Wednesday, March 21, 2012
Fountain of Youth: Big game for Brandan Wright
By Jeff Caplan
Our weekly look at the Mavericks' young players:
In his brief, injury-plagued career, Brandan Wright has never played more than 39 games in a season. When he steps on the floor Wednesday night as the Dallas Mavericks' backup center against the Los Angeles Lakers, it will already be his 31st of this season, and it just might be the biggest game of his professional basketball life.
Brandan Wright has been a big part of the four-game win streak for the Mavs, who will need more solid play against the Lakers.
Dallas is streaking, and Wright, just four games back from experiencing his first-ever concussion, is a big part of the four-game win streak. He's coming off a season-high 15 points at Denver and in perhaps the Mavs' two biggest wins of the season on Saturday over the Spurs and Monday at Denver, he has 23 points on 9-of-14 shooting from the field and 5-of-7 from the free throw line. He has 15 rebounds, two steals and two blocked shots in 47 total minutes.
Only one other time this season has Wright logged more minutes in consecutive games. Against the Lakers, the Mavs are going to need a third high-minute, high-production performance.
On the eve of the All-Star break, Wright was part of a Mavs center rotation that got torched by Lakers big man Andrew Bynum to the tune of 19 points and 14 rebounds. Pau Gasol added 24 points and nine rebounds.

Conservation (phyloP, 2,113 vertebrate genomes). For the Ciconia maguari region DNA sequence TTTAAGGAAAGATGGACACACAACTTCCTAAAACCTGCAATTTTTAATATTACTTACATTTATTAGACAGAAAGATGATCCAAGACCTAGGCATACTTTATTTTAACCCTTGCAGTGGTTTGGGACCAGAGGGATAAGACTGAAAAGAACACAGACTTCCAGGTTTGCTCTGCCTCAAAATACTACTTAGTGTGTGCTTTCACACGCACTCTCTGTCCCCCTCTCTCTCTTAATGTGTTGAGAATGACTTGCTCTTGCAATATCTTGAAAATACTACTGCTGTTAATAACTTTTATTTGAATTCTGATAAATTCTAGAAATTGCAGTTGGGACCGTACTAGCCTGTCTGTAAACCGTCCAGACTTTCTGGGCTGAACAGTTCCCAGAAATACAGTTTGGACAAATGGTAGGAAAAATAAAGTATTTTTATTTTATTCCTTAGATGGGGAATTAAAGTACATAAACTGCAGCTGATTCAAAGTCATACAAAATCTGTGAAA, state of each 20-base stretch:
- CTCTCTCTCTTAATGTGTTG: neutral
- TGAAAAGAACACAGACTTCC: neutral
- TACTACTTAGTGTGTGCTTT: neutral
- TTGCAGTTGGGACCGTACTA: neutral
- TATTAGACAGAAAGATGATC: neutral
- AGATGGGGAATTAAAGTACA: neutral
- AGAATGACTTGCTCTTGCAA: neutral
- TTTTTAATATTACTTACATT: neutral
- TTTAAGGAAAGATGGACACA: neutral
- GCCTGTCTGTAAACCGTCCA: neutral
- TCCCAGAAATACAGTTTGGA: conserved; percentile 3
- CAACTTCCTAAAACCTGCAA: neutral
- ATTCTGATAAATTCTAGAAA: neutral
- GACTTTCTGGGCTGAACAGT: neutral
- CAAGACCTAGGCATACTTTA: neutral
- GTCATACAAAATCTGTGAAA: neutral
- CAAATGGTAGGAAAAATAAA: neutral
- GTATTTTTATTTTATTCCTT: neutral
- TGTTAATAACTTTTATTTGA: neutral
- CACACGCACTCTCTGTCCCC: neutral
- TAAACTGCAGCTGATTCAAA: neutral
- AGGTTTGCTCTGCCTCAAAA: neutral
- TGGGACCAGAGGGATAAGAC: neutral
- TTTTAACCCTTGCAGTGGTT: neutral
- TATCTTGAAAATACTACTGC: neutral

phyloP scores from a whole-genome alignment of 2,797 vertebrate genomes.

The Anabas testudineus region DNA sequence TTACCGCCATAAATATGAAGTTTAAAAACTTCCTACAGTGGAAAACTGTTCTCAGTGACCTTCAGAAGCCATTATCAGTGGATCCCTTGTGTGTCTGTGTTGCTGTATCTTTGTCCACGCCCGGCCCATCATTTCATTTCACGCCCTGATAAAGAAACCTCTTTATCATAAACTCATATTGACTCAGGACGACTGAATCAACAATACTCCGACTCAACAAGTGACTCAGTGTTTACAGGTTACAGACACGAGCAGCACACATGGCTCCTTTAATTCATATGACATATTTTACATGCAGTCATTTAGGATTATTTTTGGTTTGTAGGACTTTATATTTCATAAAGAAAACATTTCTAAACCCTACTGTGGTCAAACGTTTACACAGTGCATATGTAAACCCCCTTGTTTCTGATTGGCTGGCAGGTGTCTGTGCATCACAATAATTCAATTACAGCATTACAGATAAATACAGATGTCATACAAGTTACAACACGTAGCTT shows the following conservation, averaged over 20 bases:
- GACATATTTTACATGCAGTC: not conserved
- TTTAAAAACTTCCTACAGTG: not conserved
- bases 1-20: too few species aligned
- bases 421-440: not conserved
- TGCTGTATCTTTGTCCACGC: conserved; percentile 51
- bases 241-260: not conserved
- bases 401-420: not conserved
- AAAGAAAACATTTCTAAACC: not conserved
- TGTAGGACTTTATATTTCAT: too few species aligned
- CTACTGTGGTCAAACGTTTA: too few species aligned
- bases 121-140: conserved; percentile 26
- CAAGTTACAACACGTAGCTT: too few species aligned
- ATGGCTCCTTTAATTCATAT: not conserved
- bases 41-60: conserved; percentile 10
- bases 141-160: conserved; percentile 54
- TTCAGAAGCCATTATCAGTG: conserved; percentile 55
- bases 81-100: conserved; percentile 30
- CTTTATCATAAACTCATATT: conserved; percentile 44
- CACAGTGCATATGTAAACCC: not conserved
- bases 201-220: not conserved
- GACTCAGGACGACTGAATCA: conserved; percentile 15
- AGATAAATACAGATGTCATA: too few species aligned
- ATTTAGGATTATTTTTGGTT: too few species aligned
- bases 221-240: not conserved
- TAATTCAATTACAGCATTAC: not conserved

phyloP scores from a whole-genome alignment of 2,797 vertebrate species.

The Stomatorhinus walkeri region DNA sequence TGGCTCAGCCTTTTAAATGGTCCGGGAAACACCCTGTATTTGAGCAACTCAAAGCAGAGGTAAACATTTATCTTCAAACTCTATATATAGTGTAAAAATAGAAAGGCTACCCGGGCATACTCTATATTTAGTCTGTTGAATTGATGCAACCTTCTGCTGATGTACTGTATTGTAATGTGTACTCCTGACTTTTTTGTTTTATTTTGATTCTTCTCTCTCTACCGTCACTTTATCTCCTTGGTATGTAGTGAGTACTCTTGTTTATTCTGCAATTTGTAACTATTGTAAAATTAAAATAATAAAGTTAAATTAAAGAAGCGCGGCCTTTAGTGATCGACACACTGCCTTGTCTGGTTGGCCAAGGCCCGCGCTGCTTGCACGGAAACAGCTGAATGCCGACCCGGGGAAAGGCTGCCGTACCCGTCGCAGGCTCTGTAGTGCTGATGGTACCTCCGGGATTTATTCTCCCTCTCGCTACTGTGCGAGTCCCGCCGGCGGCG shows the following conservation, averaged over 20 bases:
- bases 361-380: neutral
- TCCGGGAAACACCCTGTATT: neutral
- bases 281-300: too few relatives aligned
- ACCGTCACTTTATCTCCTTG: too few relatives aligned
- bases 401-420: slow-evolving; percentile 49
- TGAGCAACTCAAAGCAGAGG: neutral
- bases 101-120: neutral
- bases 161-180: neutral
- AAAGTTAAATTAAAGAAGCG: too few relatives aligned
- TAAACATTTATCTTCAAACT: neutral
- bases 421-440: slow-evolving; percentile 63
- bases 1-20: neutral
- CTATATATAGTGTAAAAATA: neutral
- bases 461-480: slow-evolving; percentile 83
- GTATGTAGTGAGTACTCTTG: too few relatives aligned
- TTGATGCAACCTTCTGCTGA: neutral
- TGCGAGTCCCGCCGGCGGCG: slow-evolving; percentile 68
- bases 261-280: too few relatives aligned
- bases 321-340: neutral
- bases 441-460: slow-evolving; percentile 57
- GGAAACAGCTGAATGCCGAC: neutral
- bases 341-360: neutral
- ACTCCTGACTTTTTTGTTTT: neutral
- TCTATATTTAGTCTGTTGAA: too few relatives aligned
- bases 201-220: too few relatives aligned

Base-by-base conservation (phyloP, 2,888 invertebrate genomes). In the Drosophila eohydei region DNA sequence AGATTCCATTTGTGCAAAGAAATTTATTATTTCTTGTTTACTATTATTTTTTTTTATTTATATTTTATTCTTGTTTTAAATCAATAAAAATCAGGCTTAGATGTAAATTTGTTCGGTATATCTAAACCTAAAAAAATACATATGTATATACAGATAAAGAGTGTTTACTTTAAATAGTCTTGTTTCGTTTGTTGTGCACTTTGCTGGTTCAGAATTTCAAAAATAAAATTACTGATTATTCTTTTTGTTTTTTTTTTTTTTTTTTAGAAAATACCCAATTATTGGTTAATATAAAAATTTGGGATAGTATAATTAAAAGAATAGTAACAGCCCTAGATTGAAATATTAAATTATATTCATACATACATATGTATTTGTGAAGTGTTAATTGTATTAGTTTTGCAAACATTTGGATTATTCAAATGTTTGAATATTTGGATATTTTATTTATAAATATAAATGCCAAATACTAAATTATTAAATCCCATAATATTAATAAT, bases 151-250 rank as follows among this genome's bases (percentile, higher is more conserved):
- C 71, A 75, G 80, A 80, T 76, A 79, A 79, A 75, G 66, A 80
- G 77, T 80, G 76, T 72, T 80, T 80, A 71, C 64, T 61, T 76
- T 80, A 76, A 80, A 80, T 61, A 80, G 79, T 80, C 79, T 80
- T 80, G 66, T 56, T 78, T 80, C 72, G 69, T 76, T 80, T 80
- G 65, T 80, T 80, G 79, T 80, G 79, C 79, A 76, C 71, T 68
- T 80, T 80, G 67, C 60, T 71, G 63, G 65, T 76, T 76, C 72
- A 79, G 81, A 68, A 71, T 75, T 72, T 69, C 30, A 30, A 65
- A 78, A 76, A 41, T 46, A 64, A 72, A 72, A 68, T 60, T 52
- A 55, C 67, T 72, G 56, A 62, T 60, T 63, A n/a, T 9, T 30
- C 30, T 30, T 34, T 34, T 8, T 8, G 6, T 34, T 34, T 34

Wright played just 10 minutes in that game, scoring on his only two shot attempts for four points, one rebound, a blocked shot and two fouls. Both fouls were committed in the fourth quarter when he was pressed into more than five minutes of action with Brendan Haywood pushed the bench with five fouls.
With Haywood now out nursing a sprained right knee, Bynum and Gasol are the responsibility of Wright and aggressive, but foul-prone substitute starter Ian Mahinmi, who logged barely more than six minutes in that last Lakers meeting. Mavs forward Shawn Marion might return after a two-game absence with a sore left knee, but if he's out again, defending the paint will become even more difficult.
At 6-foot-10, 210 pounds, Wright can bounce through the roof and find room to operate against smaller, up-tempo teams like Denver, which didn't play a true center outside of Timofey Mozgov. All that changes against the 7-foot, 285-pound and highly skilled Bynum, who has averaged 18.0 points and 14.5 rebounds in two games this season against Dallas.
Without Haywood's brawn to lean on Bynum, the Mavs must get some prime muscle of out of the 230-pound Mahnmi and the ever-improving Wright, a natural power forward transformed to center to fit Dallas' needs.